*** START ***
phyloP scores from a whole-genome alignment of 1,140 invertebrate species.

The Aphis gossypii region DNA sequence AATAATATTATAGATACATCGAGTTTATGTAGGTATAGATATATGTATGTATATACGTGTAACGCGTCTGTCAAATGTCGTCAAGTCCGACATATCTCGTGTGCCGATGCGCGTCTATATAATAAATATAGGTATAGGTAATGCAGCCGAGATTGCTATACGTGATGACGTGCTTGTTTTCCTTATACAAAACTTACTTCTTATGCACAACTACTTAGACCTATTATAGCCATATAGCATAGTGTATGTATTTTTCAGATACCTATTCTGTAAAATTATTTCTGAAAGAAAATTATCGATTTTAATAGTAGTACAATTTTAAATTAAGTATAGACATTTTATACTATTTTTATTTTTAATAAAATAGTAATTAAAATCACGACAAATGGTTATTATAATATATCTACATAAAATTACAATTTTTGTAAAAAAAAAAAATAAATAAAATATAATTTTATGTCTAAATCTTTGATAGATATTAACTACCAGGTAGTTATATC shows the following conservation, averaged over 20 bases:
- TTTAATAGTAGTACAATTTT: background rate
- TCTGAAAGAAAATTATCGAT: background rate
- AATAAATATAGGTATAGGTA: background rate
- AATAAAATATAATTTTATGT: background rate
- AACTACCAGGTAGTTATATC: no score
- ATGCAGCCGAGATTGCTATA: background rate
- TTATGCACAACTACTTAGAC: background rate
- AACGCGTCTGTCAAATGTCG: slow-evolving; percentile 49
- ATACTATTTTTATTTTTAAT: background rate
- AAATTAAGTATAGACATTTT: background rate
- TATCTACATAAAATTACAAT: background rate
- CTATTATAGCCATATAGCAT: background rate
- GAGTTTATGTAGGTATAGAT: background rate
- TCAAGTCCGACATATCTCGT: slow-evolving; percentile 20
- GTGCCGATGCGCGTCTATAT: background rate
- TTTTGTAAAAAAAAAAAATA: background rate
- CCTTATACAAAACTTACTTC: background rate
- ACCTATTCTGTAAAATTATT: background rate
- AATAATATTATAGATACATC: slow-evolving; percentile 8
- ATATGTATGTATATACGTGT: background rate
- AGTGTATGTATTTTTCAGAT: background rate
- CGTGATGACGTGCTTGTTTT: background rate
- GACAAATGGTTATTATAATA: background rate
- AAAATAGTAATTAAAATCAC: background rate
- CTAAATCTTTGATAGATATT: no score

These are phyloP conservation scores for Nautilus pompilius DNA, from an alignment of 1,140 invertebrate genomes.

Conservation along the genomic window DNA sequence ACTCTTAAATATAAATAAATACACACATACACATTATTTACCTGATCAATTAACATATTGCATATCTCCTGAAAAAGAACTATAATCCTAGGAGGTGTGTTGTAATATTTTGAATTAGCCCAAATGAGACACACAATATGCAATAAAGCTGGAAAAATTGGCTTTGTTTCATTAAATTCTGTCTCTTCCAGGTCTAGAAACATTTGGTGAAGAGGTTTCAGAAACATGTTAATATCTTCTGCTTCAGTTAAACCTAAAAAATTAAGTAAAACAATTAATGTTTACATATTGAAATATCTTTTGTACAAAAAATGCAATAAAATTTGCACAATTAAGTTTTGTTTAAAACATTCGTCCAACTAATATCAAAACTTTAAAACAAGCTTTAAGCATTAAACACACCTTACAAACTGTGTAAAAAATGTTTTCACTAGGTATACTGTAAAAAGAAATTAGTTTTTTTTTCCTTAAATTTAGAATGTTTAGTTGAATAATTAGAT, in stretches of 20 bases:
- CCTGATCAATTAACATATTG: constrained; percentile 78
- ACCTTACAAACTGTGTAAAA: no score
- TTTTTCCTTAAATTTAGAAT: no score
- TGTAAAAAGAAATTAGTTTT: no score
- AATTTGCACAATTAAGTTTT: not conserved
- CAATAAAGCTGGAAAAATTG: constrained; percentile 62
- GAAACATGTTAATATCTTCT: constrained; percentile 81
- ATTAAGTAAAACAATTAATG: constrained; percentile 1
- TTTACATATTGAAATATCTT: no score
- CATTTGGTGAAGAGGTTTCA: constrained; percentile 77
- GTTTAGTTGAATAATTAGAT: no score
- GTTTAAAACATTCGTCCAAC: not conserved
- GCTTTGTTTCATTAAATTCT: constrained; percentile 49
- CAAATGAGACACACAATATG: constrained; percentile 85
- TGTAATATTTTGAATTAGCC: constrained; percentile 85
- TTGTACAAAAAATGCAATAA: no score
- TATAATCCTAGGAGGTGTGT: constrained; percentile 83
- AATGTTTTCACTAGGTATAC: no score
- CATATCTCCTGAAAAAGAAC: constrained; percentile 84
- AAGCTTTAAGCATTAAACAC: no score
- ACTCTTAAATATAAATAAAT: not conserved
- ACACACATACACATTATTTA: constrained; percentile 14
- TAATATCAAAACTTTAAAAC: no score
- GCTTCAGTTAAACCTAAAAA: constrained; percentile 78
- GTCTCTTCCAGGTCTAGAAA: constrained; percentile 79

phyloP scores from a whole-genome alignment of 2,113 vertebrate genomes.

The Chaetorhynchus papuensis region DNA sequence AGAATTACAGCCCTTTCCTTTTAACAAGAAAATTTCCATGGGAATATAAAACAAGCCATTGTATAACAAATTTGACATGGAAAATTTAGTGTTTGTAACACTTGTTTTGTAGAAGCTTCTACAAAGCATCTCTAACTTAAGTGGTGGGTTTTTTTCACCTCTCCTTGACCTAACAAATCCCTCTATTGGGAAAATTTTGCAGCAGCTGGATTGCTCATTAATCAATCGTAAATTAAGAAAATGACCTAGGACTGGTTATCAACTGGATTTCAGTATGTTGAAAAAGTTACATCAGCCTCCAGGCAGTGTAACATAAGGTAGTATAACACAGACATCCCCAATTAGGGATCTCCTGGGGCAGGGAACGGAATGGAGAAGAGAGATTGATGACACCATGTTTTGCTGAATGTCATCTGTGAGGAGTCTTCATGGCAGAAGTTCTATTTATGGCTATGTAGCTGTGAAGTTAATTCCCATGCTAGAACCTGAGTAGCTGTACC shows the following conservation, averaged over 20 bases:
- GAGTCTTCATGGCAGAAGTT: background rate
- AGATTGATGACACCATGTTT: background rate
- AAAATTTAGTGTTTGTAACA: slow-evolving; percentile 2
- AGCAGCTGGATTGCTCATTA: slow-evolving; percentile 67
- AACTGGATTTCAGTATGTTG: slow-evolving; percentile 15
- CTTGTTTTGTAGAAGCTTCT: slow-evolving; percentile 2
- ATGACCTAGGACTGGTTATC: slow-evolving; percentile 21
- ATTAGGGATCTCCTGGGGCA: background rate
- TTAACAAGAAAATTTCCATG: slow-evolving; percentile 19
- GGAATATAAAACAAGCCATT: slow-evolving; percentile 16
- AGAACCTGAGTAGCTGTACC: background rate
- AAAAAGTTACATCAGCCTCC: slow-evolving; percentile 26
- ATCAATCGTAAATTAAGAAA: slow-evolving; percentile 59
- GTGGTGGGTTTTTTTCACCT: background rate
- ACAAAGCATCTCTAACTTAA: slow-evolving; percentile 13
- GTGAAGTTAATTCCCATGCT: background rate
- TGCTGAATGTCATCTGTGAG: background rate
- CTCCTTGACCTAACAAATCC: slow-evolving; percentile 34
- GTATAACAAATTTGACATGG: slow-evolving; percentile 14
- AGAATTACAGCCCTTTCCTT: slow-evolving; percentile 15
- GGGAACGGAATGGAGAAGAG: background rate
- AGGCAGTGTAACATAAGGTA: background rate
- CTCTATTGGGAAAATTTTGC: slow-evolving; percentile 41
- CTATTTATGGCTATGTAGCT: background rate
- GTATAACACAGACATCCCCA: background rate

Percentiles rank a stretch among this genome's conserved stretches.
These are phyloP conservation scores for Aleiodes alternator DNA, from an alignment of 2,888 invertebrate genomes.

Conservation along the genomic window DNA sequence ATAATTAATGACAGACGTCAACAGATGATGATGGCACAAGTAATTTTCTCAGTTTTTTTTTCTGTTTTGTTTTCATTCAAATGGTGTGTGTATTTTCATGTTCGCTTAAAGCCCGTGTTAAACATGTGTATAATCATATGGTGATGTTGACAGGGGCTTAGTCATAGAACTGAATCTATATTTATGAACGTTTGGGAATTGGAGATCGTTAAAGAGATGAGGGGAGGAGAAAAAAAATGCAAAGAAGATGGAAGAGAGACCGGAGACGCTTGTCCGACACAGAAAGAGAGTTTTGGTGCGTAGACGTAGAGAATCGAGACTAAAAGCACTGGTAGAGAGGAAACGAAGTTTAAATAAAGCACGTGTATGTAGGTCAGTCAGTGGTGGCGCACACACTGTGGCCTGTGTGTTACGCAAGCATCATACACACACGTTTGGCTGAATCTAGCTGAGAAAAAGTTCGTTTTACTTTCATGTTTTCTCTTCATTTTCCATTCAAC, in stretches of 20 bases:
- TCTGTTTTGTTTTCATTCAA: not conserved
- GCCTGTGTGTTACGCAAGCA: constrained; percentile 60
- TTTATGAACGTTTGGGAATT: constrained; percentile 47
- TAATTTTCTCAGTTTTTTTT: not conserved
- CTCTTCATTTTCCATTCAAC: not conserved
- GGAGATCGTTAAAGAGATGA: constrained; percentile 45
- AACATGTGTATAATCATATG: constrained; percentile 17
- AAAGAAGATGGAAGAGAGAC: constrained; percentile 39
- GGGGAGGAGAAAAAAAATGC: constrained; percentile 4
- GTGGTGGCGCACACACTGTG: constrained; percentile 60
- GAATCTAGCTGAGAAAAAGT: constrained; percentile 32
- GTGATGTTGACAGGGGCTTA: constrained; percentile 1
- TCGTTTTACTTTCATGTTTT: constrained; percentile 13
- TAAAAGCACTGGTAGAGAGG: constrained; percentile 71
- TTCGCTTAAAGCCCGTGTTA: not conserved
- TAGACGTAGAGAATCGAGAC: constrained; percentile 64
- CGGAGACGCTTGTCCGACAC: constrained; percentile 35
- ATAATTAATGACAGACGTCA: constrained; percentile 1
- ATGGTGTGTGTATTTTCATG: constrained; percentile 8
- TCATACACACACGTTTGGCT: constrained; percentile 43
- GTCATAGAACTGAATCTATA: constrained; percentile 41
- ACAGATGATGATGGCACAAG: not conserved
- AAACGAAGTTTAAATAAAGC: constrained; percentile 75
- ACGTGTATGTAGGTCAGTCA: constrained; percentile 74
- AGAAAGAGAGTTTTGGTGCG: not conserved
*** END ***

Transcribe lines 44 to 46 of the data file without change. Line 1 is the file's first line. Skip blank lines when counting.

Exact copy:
- TGTAATATTTTGAATTAGCC: constrained; percentile 85
- TTGTACAAAAAATGCAATAA: no score
- TATAATCCTAGGAGGTGTGT: constrained; percentile 83